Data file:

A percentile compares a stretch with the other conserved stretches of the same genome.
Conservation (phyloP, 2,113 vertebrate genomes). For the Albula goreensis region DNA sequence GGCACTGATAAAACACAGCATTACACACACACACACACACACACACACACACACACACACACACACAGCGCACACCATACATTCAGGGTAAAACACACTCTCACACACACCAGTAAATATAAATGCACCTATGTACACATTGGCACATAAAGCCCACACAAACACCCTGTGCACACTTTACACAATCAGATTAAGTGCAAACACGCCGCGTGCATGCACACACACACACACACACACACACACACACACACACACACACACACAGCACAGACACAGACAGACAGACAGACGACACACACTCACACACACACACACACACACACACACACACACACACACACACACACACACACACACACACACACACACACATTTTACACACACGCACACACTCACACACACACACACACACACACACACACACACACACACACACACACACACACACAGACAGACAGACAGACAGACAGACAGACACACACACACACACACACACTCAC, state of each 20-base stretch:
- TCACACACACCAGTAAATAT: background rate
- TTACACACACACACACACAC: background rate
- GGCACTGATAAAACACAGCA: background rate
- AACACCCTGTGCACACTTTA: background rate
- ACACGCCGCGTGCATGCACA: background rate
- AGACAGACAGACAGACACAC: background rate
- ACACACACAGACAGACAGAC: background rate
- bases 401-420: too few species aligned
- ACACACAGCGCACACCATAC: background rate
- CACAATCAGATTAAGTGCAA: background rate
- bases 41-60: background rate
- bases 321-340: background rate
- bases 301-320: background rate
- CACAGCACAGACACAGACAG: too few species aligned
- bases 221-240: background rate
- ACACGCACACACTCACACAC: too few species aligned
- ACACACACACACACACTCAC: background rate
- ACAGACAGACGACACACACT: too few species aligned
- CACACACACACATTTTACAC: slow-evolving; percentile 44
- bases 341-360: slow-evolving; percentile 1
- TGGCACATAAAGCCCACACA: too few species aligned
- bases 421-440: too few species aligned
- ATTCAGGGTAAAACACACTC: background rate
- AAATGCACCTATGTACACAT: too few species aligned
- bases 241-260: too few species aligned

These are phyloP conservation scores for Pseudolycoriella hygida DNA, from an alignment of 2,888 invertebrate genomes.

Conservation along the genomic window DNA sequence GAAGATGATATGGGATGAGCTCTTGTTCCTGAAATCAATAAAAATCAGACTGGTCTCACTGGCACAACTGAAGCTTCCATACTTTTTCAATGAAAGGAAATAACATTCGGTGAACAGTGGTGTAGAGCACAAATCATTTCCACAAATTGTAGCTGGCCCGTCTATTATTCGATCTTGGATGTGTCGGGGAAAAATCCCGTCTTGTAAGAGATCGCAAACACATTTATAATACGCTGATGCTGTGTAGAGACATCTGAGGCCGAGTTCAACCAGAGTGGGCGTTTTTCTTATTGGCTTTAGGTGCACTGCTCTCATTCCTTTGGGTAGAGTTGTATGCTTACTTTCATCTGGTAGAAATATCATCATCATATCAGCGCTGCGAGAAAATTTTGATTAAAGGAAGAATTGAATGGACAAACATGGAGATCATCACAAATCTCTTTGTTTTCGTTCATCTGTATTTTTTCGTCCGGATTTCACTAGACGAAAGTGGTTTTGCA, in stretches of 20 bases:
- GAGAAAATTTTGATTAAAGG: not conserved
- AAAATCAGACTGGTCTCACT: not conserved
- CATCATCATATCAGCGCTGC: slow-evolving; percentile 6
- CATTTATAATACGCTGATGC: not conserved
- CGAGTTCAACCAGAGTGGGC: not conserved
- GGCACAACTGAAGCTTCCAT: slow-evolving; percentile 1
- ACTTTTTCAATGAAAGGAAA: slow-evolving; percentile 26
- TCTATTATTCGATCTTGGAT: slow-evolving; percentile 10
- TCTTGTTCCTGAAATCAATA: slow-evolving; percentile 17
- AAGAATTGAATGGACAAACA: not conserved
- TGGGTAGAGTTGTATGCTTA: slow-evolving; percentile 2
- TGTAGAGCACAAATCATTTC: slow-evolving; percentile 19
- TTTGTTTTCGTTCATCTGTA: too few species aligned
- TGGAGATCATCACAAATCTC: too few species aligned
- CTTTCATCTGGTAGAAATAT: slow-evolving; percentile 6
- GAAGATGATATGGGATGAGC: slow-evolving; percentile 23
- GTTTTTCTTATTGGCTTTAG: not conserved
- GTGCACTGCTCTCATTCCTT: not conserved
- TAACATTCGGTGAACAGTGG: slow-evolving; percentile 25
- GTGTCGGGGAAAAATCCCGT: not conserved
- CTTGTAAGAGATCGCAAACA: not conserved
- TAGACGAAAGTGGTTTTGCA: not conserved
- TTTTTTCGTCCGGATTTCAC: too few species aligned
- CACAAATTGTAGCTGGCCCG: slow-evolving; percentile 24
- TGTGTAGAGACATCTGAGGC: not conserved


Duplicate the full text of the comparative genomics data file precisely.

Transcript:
A percentile compares a stretch with the other conserved stretches of the same genome.
Conservation (phyloP, 2,113 vertebrate genomes). For the Albula goreensis region DNA sequence GGCACTGATAAAACACAGCATTACACACACACACACACACACACACACACACACACACACACACACAGCGCACACCATACATTCAGGGTAAAACACACTCTCACACACACCAGTAAATATAAATGCACCTATGTACACATTGGCACATAAAGCCCACACAAACACCCTGTGCACACTTTACACAATCAGATTAAGTGCAAACACGCCGCGTGCATGCACACACACACACACACACACACACACACACACACACACACACACACAGCACAGACACAGACAGACAGACAGACGACACACACTCACACACACACACACACACACACACACACACACACACACACACACACACACACACACACACACACACACACATTTTACACACACGCACACACTCACACACACACACACACACACACACACACACACACACACACACACACACACACACAGACAGACAGACAGACAGACAGACAGACACACACACACACACACACACTCAC, state of each 20-base stretch:
- TCACACACACCAGTAAATAT: background rate
- TTACACACACACACACACAC: background rate
- GGCACTGATAAAACACAGCA: background rate
- AACACCCTGTGCACACTTTA: background rate
- ACACGCCGCGTGCATGCACA: background rate
- AGACAGACAGACAGACACAC: background rate
- ACACACACAGACAGACAGAC: background rate
- bases 401-420: too few species aligned
- ACACACAGCGCACACCATAC: background rate
- CACAATCAGATTAAGTGCAA: background rate
- bases 41-60: background rate
- bases 321-340: background rate
- bases 301-320: background rate
- CACAGCACAGACACAGACAG: too few species aligned
- bases 221-240: background rate
- ACACGCACACACTCACACAC: too few species aligned
- ACACACACACACACACTCAC: background rate
- ACAGACAGACGACACACACT: too few species aligned
- CACACACACACATTTTACAC: slow-evolving; percentile 44
- bases 341-360: slow-evolving; percentile 1
- TGGCACATAAAGCCCACACA: too few species aligned
- bases 421-440: too few species aligned
- ATTCAGGGTAAAACACACTC: background rate
- AAATGCACCTATGTACACAT: too few species aligned
- bases 241-260: too few species aligned

These are phyloP conservation scores for Pseudolycoriella hygida DNA, from an alignment of 2,888 invertebrate genomes.

Conservation along the genomic window DNA sequence GAAGATGATATGGGATGAGCTCTTGTTCCTGAAATCAATAAAAATCAGACTGGTCTCACTGGCACAACTGAAGCTTCCATACTTTTTCAATGAAAGGAAATAACATTCGGTGAACAGTGGTGTAGAGCACAAATCATTTCCACAAATTGTAGCTGGCCCGTCTATTATTCGATCTTGGATGTGTCGGGGAAAAATCCCGTCTTGTAAGAGATCGCAAACACATTTATAATACGCTGATGCTGTGTAGAGACATCTGAGGCCGAGTTCAACCAGAGTGGGCGTTTTTCTTATTGGCTTTAGGTGCACTGCTCTCATTCCTTTGGGTAGAGTTGTATGCTTACTTTCATCTGGTAGAAATATCATCATCATATCAGCGCTGCGAGAAAATTTTGATTAAAGGAAGAATTGAATGGACAAACATGGAGATCATCACAAATCTCTTTGTTTTCGTTCATCTGTATTTTTTCGTCCGGATTTCACTAGACGAAAGTGGTTTTGCA, in stretches of 20 bases:
- GAGAAAATTTTGATTAAAGG: not conserved
- AAAATCAGACTGGTCTCACT: not conserved
- CATCATCATATCAGCGCTGC: slow-evolving; percentile 6
- CATTTATAATACGCTGATGC: not conserved
- CGAGTTCAACCAGAGTGGGC: not conserved
- GGCACAACTGAAGCTTCCAT: slow-evolving; percentile 1
- ACTTTTTCAATGAAAGGAAA: slow-evolving; percentile 26
- TCTATTATTCGATCTTGGAT: slow-evolving; percentile 10
- TCTTGTTCCTGAAATCAATA: slow-evolving; percentile 17
- AAGAATTGAATGGACAAACA: not conserved
- TGGGTAGAGTTGTATGCTTA: slow-evolving; percentile 2
- TGTAGAGCACAAATCATTTC: slow-evolving; percentile 19
- TTTGTTTTCGTTCATCTGTA: too few species aligned
- TGGAGATCATCACAAATCTC: too few species aligned
- CTTTCATCTGGTAGAAATAT: slow-evolving; percentile 6
- GAAGATGATATGGGATGAGC: slow-evolving; percentile 23
- GTTTTTCTTATTGGCTTTAG: not conserved
- GTGCACTGCTCTCATTCCTT: not conserved
- TAACATTCGGTGAACAGTGG: slow-evolving; percentile 25
- GTGTCGGGGAAAAATCCCGT: not conserved
- CTTGTAAGAGATCGCAAACA: not conserved
- TAGACGAAAGTGGTTTTGCA: not conserved
- TTTTTTCGTCCGGATTTCAC: too few species aligned
- CACAAATTGTAGCTGGCCCG: slow-evolving; percentile 24
- TGTGTAGAGACATCTGAGGC: not conserved